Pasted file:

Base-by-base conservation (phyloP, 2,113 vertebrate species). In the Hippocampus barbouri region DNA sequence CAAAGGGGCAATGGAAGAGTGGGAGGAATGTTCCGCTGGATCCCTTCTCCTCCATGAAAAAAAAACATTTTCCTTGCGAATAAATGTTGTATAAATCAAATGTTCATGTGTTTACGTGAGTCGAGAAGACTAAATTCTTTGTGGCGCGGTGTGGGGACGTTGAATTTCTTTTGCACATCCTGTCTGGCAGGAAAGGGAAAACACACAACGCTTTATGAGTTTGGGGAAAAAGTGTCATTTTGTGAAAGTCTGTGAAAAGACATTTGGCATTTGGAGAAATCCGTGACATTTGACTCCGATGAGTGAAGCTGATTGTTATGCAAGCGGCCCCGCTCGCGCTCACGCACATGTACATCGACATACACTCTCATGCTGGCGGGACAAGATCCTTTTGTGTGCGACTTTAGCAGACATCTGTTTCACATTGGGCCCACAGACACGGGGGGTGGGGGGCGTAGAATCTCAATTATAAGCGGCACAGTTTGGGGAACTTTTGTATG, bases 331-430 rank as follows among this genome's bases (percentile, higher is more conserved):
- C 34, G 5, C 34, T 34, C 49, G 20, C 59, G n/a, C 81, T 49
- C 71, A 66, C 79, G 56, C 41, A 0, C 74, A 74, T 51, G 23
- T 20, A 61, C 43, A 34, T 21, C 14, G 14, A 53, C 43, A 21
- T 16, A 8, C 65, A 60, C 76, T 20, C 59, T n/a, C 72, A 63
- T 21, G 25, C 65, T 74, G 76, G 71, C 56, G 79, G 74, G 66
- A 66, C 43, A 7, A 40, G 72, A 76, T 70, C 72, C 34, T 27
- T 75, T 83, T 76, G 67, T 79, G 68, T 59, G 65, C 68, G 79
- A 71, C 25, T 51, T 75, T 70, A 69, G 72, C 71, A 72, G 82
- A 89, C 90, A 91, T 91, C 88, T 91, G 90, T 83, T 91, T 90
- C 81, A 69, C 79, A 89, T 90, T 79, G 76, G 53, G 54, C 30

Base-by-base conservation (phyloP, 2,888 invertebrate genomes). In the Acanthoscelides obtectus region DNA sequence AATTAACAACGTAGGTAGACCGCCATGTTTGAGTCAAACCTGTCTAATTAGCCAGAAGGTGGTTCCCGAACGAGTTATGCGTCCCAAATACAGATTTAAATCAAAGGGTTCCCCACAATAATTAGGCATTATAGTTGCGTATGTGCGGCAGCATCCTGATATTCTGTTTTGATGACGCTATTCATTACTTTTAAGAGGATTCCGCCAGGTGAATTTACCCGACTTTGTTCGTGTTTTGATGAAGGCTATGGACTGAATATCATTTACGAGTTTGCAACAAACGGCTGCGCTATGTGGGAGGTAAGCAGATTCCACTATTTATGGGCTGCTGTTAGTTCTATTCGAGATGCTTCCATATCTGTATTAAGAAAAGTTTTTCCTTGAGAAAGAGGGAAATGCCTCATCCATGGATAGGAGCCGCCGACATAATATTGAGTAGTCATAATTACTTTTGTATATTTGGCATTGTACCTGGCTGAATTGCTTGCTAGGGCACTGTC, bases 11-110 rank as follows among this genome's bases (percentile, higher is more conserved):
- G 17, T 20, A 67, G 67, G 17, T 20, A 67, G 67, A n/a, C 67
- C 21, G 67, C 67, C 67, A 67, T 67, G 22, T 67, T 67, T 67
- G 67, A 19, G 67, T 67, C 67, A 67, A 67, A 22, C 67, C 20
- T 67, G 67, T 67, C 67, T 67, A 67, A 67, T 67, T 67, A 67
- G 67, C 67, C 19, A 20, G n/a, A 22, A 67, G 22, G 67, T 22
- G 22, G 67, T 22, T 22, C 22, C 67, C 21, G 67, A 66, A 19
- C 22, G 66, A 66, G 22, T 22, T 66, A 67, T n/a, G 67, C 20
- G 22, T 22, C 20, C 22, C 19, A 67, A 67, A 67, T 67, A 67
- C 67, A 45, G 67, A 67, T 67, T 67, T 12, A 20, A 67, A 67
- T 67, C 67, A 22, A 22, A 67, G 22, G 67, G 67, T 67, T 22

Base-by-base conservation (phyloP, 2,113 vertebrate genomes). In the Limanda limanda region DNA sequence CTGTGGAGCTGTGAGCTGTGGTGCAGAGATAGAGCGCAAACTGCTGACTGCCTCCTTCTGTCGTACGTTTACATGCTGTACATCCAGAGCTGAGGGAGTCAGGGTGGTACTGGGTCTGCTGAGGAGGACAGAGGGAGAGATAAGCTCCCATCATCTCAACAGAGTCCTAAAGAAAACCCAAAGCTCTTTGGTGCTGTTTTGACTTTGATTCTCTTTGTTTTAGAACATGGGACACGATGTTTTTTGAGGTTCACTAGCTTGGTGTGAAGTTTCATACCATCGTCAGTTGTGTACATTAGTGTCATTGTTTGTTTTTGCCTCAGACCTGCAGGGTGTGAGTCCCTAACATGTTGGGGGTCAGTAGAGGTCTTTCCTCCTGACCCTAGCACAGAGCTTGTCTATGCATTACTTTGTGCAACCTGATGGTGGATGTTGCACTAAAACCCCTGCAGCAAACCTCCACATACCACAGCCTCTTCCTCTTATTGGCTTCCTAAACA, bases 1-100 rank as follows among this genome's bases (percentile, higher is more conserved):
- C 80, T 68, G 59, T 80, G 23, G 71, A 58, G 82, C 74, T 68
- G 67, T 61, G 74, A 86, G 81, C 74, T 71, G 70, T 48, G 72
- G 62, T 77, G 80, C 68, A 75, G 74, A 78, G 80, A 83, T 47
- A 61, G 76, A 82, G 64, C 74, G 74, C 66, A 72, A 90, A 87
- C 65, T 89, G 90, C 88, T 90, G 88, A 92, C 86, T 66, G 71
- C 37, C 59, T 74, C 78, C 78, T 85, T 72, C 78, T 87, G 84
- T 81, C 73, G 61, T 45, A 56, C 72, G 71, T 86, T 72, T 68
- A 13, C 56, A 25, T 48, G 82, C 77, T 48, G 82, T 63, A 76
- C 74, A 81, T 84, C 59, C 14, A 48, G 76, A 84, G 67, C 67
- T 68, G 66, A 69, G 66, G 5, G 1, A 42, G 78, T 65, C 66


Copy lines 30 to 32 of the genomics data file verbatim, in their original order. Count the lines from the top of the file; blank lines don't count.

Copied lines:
- T 81, C 73, G 61, T 45, A 56, C 72, G 71, T 86, T 72, T 68
- A 13, C 56, A 25, T 48, G 82, C 77, T 48, G 82, T 63, A 76
- C 74, A 81, T 84, C 59, C 14, A 48, G 76, A 84, G 67, C 67